In the second part, we are presented with Dorothy’s sister, Ellen who is unconvinced by her sister’s supposed suicide. She has some information about a boy who was seeing Dorothy and she is determined that he had something to do with her death. She meets two men, both of which fit the bill. As the man from the first part is never named, the reader is also in the dark about his identity. I was genuinely surprised when his identity was revealed.

The final part concerns the final sister, recovering slowly from one sister’s suicide and the next one’s murder. She seems to have found the perfect man. He likes all the things she likes. He is a gentleman although he is poor. Now the reader is fully aware that this is the same man from the start and the tension is now whether he will indeed get away with it. The ending was intense and immensely satisfying. It was also a relief. The tension before the end is almost unbearable. An excellent read.

Books read in 2015 – 11. Shutter Island – Dennis Lehane (Contains Spoilers)

Genre: Crime, Madness

Narrative Style: Third person51LCaxGm-UL._SY344_BO1,204,203,200_

Rating: 5/5

Published: 2004

Format:Paperback

Synopsis: Teddy Daniels has arrived on Shutter Island with his partner to investigate the disappearance of one of the patients. From the very beginning, things don’t seem quite right to Teddy who already has suspicions about what goes on at the hospital. Things are definitely not as they seem but is it Teddy who is delusional or the hospital that is keeping secrets from him.

I had already seen the film of Shutter Island but it was so affecting that when I realised that it was based on a novel, I was excited to read it even though I knew what the ending was. I do wish that I could have read it blind but I suppose it would be similar to my feelings at the end of the film. Watching the film, I was completely taken in by Teddy and was absolutely shocked when it turns out that he is the lost patient. Reading the book, I was not taken in in the same way but there was a new delight to be had; spotting the clues that Lehane gives to the reader about the true nature of Teddy’s character.

The style of writing was almost typical crime writing with a certain detachment from the subject matter. And at first, Teddy seems like a typical crime fighter – all macho, having seen things in the war that no one should see. However, as the novel progresses, he becomes both more paranoid and more emotional. He starts to lose his grip on reality. If you were reading this without knowledge of the film then it would be perfectly easy to be led along by his decline – to believe that he has stumbled across some great conspiracy. Lehane makes us believe in Teddy that much. Having seen the film, I felt I was a bit less involved than I might have been but this is in no way Lehane’s fault.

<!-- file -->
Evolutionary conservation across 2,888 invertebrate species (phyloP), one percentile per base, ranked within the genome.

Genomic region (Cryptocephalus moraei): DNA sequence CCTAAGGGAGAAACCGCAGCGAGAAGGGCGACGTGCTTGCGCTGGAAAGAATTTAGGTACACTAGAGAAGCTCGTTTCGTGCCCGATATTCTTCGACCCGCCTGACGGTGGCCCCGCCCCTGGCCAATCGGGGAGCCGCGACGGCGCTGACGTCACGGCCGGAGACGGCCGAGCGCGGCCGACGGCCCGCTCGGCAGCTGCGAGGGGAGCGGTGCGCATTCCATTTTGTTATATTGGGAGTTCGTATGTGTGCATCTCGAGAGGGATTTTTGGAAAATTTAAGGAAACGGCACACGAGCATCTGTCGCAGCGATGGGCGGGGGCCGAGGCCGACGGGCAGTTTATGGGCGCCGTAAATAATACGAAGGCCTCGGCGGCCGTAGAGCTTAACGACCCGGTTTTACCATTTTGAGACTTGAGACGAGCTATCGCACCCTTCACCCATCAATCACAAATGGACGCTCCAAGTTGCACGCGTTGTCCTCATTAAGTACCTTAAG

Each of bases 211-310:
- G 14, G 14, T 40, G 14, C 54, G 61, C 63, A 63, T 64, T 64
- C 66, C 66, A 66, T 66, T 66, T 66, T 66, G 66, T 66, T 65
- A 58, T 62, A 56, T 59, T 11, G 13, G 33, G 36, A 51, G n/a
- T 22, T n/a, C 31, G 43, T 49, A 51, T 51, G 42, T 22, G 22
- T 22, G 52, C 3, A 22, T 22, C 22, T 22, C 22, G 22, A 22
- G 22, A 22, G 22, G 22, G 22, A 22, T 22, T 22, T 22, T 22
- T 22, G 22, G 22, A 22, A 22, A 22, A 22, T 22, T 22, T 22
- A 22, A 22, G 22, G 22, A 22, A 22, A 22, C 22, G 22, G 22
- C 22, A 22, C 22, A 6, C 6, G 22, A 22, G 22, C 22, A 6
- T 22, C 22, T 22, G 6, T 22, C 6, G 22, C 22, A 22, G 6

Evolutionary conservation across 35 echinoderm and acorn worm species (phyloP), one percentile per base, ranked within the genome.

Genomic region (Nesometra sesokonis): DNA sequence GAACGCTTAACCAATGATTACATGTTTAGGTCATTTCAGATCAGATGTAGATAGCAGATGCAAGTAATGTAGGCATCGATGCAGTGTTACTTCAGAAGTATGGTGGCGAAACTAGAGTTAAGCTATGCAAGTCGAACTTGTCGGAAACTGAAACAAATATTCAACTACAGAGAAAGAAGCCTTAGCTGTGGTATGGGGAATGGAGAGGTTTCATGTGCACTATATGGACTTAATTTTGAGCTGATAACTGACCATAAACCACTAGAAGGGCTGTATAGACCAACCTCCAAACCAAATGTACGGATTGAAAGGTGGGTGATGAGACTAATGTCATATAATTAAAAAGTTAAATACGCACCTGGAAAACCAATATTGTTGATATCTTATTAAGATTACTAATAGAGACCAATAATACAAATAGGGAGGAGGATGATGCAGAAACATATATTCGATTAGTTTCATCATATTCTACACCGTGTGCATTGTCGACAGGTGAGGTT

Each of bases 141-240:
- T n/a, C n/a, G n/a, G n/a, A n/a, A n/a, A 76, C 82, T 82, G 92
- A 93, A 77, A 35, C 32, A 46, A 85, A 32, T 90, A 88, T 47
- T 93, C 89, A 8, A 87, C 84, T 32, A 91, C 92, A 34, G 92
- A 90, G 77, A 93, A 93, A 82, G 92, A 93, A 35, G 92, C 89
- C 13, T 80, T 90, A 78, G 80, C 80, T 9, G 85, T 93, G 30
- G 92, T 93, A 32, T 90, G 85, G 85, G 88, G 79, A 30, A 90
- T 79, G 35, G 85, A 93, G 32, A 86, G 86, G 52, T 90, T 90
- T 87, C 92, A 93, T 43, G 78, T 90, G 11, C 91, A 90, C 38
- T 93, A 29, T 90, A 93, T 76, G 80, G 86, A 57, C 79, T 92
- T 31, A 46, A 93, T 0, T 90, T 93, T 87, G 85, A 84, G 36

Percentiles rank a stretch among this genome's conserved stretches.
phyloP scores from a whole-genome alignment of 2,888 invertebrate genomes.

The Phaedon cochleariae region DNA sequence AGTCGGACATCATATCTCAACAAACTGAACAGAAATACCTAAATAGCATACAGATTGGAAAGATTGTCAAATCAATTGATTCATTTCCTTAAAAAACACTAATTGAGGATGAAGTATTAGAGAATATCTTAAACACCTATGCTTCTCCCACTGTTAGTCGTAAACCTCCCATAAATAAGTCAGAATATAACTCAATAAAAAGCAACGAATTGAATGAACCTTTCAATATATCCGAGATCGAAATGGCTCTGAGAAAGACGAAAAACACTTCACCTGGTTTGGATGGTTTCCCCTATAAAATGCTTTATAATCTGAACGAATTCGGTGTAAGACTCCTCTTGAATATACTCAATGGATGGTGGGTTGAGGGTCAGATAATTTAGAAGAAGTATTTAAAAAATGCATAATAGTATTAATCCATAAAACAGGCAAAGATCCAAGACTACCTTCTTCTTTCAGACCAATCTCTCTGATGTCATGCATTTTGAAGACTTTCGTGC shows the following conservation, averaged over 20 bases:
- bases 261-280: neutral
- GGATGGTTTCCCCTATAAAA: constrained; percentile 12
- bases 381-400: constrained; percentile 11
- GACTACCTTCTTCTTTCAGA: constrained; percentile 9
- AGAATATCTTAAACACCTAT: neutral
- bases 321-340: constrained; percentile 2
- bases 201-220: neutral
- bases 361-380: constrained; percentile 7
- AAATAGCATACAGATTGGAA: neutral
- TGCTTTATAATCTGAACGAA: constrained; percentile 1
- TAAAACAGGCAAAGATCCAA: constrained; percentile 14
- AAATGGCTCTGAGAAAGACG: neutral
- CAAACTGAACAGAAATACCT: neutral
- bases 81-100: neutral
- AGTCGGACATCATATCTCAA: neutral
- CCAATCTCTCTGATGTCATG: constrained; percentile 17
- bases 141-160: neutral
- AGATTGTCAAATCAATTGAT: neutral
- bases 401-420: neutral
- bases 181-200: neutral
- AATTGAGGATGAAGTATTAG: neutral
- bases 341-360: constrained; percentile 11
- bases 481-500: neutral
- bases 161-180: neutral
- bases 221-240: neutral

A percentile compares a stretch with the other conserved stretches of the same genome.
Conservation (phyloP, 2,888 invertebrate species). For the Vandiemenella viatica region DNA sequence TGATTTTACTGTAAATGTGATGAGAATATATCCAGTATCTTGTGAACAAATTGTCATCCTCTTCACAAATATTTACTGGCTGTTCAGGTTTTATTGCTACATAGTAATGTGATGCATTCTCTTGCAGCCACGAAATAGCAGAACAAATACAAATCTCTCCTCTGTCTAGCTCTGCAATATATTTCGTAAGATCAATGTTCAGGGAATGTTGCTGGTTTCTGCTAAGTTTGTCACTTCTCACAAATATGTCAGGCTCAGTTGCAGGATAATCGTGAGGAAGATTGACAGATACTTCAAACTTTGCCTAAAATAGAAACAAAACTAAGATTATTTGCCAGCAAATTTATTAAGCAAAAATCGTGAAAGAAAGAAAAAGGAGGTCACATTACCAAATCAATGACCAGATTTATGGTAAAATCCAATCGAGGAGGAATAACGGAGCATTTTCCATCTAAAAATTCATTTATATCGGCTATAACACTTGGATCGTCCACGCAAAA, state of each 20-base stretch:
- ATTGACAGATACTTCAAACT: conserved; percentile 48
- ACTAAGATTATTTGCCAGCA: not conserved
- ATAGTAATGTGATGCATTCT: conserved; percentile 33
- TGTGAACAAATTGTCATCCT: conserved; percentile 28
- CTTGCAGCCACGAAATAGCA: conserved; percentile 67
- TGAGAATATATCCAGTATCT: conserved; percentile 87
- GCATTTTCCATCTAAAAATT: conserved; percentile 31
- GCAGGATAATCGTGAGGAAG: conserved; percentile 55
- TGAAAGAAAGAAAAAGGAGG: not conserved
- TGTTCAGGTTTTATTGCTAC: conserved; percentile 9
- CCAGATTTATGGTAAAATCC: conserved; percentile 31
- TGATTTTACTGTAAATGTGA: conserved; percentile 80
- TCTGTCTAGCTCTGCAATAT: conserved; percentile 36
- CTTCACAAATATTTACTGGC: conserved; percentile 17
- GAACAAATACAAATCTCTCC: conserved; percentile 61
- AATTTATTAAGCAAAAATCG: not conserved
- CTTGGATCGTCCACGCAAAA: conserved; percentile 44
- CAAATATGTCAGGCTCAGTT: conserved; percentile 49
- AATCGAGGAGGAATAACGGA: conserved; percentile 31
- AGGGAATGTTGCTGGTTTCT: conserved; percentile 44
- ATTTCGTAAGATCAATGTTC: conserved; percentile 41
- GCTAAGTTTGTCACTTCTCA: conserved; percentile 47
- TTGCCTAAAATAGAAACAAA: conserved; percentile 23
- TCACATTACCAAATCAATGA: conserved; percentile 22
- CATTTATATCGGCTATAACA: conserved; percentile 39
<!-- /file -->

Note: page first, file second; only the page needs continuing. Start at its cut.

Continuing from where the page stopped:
The ending is just as affecting even though I knew what was coming. Teddy slowly comes to the realisation that he is the one who has killed his wife and his is the lost patient. The hospital have taken a huge risk – taking him off his medication – in order to try and force him to see the truth. If Teddy cannot face reality then he will be lobotomized – something his doctors do not want. The flicker of hope that the reader feels when Teddy acknowledges his crime is quickly extinguished when in the final chapter, he is back in his delusion and he can see the porters coming to take him away.

The ending of the novel raises the question of how to deal with patients like Teddy. Even though he killed his wife, I felt a great deal of sympathy for him. His elaborate fantasy was due to his inability to accept what he had done, not only to his wife but what he allowed to happen to his children as well. His sense of self was destroyed by the crime. So he could spend the rest of his life in his delusion or he could be lobotomised. Neither option offers much hope.

Books Read in 2015 – 10. The Anniversary Man – R. J. Ellory

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Genre: American Crime, Serial Killer

Narrative Style: Third person

Rating 4/5Unknown

Published: 2009

Format: Paperback

Reading Challenges: TBR Challenge 2015

Time on shelf: About four years. I bought it at the same time as A Quiet Vendetta which I read straightaway and really enjoyed. I had no real reason for not reading it except other books got in the way.

Synopsis: John Costello survives an attack by a serial killer which kills his girlfriend. Now, twenty years later, he is the only one in New York to realise that a new spate of murders are in fact linked. They are all copies of old murders, committed on the anniversary of the original. However, contact with the police only brings John into the firing line of the killer.